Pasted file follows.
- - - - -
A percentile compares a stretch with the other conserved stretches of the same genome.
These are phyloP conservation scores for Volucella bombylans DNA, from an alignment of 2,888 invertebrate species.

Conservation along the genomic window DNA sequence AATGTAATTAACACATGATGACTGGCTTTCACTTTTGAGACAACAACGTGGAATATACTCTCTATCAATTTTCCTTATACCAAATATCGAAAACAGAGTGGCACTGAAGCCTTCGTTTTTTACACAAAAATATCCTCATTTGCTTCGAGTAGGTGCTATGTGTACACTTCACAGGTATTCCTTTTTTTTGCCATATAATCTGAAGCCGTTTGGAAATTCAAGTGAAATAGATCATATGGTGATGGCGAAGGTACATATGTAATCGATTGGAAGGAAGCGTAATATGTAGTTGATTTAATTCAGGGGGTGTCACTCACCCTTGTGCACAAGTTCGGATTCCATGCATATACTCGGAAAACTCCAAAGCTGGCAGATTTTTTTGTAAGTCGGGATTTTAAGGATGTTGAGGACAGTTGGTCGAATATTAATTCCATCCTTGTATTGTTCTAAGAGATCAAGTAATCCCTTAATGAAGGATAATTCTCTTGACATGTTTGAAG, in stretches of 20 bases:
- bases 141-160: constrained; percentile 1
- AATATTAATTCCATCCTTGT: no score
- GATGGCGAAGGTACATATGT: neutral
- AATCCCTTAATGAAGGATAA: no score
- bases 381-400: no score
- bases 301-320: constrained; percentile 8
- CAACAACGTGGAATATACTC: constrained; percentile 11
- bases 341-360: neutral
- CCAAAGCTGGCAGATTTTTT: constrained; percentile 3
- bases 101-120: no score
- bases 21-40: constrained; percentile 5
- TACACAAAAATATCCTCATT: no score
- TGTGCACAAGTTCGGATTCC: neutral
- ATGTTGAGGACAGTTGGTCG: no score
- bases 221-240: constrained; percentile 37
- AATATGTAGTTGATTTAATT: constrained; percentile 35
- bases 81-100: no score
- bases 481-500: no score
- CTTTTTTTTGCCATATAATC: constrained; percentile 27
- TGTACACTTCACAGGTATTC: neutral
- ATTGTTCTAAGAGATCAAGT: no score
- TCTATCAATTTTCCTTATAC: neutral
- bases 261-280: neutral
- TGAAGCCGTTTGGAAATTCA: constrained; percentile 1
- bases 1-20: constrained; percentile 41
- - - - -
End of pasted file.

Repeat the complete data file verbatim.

A percentile compares a stretch with the other conserved stretches of the same genome.
These are phyloP conservation scores for Volucella bombylans DNA, from an alignment of 2,888 invertebrate species.

Conservation along the genomic window DNA sequence AATGTAATTAACACATGATGACTGGCTTTCACTTTTGAGACAACAACGTGGAATATACTCTCTATCAATTTTCCTTATACCAAATATCGAAAACAGAGTGGCACTGAAGCCTTCGTTTTTTACACAAAAATATCCTCATTTGCTTCGAGTAGGTGCTATGTGTACACTTCACAGGTATTCCTTTTTTTTGCCATATAATCTGAAGCCGTTTGGAAATTCAAGTGAAATAGATCATATGGTGATGGCGAAGGTACATATGTAATCGATTGGAAGGAAGCGTAATATGTAGTTGATTTAATTCAGGGGGTGTCACTCACCCTTGTGCACAAGTTCGGATTCCATGCATATACTCGGAAAACTCCAAAGCTGGCAGATTTTTTTGTAAGTCGGGATTTTAAGGATGTTGAGGACAGTTGGTCGAATATTAATTCCATCCTTGTATTGTTCTAAGAGATCAAGTAATCCCTTAATGAAGGATAATTCTCTTGACATGTTTGAAG, in stretches of 20 bases:
- bases 141-160: constrained; percentile 1
- AATATTAATTCCATCCTTGT: no score
- GATGGCGAAGGTACATATGT: neutral
- AATCCCTTAATGAAGGATAA: no score
- bases 381-400: no score
- bases 301-320: constrained; percentile 8
- CAACAACGTGGAATATACTC: constrained; percentile 11
- bases 341-360: neutral
- CCAAAGCTGGCAGATTTTTT: constrained; percentile 3
- bases 101-120: no score
- bases 21-40: constrained; percentile 5
- TACACAAAAATATCCTCATT: no score
- TGTGCACAAGTTCGGATTCC: neutral
- ATGTTGAGGACAGTTGGTCG: no score
- bases 221-240: constrained; percentile 37
- AATATGTAGTTGATTTAATT: constrained; percentile 35
- bases 81-100: no score
- bases 481-500: no score
- CTTTTTTTTGCCATATAATC: constrained; percentile 27
- TGTACACTTCACAGGTATTC: neutral
- ATTGTTCTAAGAGATCAAGT: no score
- TCTATCAATTTTCCTTATAC: neutral
- bases 261-280: neutral
- TGAAGCCGTTTGGAAATTCA: constrained; percentile 1
- bases 1-20: constrained; percentile 41